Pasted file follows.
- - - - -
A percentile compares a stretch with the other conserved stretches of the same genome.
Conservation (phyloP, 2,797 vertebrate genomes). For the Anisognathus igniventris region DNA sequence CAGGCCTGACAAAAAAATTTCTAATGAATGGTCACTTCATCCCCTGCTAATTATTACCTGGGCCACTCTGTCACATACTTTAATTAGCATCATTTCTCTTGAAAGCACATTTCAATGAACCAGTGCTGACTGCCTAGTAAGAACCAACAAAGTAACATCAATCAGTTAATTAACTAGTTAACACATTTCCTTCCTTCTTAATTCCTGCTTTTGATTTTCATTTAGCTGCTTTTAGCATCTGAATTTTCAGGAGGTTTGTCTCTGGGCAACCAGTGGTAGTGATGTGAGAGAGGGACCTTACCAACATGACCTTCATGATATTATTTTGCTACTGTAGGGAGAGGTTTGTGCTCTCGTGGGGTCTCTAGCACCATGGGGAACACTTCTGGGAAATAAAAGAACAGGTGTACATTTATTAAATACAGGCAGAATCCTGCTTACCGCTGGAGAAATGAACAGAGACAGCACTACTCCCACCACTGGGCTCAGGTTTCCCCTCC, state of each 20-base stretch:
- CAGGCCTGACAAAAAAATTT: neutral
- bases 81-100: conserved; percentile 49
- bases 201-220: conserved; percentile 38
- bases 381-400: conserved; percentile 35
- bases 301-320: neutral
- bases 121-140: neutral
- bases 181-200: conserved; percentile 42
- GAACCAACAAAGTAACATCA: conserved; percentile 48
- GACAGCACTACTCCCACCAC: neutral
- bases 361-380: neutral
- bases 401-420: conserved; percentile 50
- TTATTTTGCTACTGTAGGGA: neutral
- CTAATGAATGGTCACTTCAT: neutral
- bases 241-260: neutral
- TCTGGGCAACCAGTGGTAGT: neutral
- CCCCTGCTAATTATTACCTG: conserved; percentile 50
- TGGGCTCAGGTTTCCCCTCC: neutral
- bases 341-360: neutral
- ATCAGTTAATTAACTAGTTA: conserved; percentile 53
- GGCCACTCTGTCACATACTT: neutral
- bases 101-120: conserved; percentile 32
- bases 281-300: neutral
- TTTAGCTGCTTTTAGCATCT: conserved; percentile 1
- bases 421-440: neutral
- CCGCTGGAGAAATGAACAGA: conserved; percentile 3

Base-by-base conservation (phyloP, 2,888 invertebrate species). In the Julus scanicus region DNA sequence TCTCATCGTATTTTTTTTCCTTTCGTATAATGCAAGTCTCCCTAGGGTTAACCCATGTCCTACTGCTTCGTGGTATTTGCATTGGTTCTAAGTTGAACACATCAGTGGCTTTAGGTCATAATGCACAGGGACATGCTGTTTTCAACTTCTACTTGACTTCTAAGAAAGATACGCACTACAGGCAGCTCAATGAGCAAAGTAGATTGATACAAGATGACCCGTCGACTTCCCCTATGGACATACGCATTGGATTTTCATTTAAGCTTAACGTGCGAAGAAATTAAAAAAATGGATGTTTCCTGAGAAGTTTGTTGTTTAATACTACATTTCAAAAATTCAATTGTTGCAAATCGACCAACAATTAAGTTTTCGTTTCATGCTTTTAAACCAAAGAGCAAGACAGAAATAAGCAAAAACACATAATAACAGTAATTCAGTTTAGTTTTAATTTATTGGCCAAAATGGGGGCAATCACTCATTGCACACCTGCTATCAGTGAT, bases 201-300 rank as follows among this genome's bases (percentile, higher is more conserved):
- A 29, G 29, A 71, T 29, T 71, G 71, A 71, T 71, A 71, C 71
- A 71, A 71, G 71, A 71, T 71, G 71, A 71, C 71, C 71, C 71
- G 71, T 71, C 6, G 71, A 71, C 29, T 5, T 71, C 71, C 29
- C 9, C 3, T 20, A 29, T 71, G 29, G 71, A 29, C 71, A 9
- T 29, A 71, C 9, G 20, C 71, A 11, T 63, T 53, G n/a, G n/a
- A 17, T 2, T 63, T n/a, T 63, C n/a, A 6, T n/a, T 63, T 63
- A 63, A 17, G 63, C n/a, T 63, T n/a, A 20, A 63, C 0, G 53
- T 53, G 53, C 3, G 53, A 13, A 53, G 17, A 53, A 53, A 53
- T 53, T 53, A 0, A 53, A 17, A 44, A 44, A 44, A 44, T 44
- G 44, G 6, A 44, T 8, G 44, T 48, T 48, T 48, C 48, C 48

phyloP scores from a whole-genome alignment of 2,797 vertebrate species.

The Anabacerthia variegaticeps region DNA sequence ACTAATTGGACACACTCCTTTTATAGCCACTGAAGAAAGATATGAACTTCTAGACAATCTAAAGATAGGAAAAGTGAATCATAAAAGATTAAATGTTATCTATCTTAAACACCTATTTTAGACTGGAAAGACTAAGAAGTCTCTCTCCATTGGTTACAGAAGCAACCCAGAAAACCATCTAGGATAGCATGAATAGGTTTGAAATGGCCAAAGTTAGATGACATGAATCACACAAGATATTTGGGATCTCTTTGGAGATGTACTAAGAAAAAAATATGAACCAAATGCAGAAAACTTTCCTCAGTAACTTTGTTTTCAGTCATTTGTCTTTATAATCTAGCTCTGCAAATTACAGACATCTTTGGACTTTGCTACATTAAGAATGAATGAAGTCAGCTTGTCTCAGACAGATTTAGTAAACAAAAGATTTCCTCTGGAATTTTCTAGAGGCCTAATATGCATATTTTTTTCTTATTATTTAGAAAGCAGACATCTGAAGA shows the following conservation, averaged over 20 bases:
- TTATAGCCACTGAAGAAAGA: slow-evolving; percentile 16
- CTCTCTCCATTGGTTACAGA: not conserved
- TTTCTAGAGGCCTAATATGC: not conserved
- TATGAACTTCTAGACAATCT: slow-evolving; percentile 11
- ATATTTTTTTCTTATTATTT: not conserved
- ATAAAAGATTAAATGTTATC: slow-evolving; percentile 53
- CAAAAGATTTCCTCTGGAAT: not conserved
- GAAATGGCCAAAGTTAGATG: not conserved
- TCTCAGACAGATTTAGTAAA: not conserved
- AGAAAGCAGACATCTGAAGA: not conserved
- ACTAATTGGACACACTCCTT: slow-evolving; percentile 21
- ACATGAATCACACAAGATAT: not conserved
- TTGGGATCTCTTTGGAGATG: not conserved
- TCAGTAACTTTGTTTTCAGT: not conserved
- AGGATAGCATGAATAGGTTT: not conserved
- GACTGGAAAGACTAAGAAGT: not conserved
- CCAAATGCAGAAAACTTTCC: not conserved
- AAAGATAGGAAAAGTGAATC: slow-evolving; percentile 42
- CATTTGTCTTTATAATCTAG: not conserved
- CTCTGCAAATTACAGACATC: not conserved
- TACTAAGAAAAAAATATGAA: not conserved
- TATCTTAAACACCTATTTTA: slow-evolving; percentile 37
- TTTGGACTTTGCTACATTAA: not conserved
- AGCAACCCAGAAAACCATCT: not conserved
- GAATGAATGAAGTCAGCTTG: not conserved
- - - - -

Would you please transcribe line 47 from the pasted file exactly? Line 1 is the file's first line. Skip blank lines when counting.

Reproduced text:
- CAAAAGATTTCCTCTGGAAT: not conserved